Mottled Emigrant
Catopsilia pyranthe, Fabricius

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Mottled Emigrant

Wingspan 50-70mm. The male is smaller than the female and is more variable in size. Although the general pattern and coloration of both sexes are similar, the female has a dusting of black scales on the upperside giving it an off white color.

In the male, the upper side of the apex of the forewing is narrowly black and continues partway along the termen and costa. In the female, the black bands are wider and are continued along the entire length of the costa and termen. Both sexes have a black spot at the distal end of the forewing cell though this spot is sometimes absent in the male. 

In both sexes, the ground color of the underside of the wings is greenish. Except for a small area on the lower half of the forewing, which is unmarked, the remaining areas are marked with very fine reddish-brown lines.

Similar species
The female  Lemon Emigrant (form crocale) resembles the female Mottled Emigrant. However, its upper side has a dusting of yellow scales and a well defined band of spots on the termen of the hind wing. Also, the space between the forewing costa and the upper side of the cell forms a wide black band up to the distal end of the cell. 

Status, distribution and habitat
It occurs all over the island from sea level to about 2000 feet elevation. It is often seen at much higher elevations during migrations. Like the Lemon Emigrant, it occurs in primary and secondary forests, cultivated land, home gardens, waste places and urban areas. It is very seasonal and appears in large numbers during the pre-monsoons periods. It colonizes new areas quite rapidly but may be extirpated locally after a few broods.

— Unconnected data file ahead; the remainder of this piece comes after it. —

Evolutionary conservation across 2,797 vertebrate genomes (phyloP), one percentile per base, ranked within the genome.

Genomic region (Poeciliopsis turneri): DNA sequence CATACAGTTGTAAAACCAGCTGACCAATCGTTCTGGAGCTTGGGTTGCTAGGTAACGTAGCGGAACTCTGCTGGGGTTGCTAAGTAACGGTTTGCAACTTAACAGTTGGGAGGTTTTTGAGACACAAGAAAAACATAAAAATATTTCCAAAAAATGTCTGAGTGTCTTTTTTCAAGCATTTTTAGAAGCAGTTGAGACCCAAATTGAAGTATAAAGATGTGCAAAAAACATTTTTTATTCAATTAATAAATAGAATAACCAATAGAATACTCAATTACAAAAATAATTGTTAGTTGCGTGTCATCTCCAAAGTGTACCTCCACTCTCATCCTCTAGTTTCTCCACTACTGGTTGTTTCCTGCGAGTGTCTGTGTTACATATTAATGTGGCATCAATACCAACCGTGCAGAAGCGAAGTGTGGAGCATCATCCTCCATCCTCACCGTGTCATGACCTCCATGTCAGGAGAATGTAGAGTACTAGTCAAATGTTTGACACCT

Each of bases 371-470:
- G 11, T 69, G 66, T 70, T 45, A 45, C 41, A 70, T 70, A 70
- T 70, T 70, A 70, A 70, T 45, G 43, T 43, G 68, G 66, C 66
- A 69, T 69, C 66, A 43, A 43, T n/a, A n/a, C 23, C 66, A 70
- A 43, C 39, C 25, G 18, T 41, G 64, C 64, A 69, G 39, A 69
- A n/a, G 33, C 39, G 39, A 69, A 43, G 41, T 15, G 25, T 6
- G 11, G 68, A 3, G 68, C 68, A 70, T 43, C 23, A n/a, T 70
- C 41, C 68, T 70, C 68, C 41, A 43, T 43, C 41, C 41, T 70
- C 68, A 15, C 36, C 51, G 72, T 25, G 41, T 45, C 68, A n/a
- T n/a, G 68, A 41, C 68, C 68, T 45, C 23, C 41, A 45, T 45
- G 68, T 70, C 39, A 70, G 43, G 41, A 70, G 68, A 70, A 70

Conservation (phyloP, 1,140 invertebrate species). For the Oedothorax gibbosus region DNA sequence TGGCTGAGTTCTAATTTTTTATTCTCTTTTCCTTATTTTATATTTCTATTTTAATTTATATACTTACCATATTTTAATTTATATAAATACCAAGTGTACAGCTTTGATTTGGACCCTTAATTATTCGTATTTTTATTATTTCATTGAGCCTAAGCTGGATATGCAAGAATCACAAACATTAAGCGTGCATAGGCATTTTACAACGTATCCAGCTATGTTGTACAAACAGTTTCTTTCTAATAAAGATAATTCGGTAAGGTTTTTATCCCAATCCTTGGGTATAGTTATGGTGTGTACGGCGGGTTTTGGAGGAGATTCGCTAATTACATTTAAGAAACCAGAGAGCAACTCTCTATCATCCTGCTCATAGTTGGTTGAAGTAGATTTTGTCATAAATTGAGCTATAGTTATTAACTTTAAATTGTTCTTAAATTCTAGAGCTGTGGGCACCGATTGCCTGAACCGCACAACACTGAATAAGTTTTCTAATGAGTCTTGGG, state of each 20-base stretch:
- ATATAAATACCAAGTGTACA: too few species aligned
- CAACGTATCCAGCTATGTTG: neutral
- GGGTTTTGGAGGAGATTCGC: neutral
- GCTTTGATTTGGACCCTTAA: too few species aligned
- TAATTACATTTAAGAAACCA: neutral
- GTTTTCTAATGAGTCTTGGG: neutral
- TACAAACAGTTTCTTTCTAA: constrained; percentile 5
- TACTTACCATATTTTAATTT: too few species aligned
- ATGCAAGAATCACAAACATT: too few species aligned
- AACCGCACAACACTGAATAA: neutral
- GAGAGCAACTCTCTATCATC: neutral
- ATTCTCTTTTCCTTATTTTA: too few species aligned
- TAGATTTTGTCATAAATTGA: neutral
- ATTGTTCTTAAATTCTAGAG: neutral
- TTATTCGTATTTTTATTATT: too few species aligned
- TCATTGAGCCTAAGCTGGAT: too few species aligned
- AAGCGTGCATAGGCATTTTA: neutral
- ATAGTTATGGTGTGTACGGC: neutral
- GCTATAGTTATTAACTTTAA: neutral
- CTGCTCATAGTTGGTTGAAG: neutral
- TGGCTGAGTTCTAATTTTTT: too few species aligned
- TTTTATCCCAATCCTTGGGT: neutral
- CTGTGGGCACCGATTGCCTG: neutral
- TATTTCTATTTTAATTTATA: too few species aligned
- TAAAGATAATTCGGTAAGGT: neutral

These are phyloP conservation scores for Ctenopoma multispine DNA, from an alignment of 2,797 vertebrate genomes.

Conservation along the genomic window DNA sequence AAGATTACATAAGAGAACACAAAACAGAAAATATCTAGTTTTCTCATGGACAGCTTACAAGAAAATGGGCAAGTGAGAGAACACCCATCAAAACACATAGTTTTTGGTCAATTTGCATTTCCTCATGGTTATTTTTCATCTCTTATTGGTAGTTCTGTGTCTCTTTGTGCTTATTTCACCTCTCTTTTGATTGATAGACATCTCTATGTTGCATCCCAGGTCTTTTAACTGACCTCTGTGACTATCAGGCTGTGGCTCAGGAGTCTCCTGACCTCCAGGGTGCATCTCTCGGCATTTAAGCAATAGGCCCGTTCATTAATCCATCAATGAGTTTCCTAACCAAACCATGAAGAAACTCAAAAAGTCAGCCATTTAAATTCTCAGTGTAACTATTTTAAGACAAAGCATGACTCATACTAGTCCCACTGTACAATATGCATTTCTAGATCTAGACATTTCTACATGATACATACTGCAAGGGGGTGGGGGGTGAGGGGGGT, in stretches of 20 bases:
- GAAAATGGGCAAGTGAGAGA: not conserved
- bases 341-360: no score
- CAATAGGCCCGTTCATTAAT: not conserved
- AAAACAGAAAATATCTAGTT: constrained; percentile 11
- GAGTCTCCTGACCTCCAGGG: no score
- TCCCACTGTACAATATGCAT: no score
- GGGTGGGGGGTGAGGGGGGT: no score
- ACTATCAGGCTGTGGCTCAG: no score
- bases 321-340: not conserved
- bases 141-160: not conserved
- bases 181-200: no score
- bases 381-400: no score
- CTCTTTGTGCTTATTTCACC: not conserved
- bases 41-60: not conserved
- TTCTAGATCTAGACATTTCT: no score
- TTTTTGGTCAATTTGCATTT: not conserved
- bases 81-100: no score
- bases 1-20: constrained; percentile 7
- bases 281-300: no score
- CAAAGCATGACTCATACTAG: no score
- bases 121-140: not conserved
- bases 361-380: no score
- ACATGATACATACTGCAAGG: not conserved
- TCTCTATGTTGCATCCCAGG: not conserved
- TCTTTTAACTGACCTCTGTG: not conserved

Compared to the Lemon Emigrant, its flight is quite slow, straight and less bouncy. It is not a species of the high canopy and is most frequently seen flying just above weedy vegetation or low bushes, stopping now and again to nectar on the flowers of small shrubs and herbs. Unlike the Lemon Emigrant, this species is more partial to wild flowers and is seldom seen on ornamentals. During the hot weather, the males mud-sip, often in the company of other white butterflies. 

Early stages
The larvae feed on various Leguminoseae, Cassia thora being its favorite. The eggs are laid singly on the emerging shoots of the plant.

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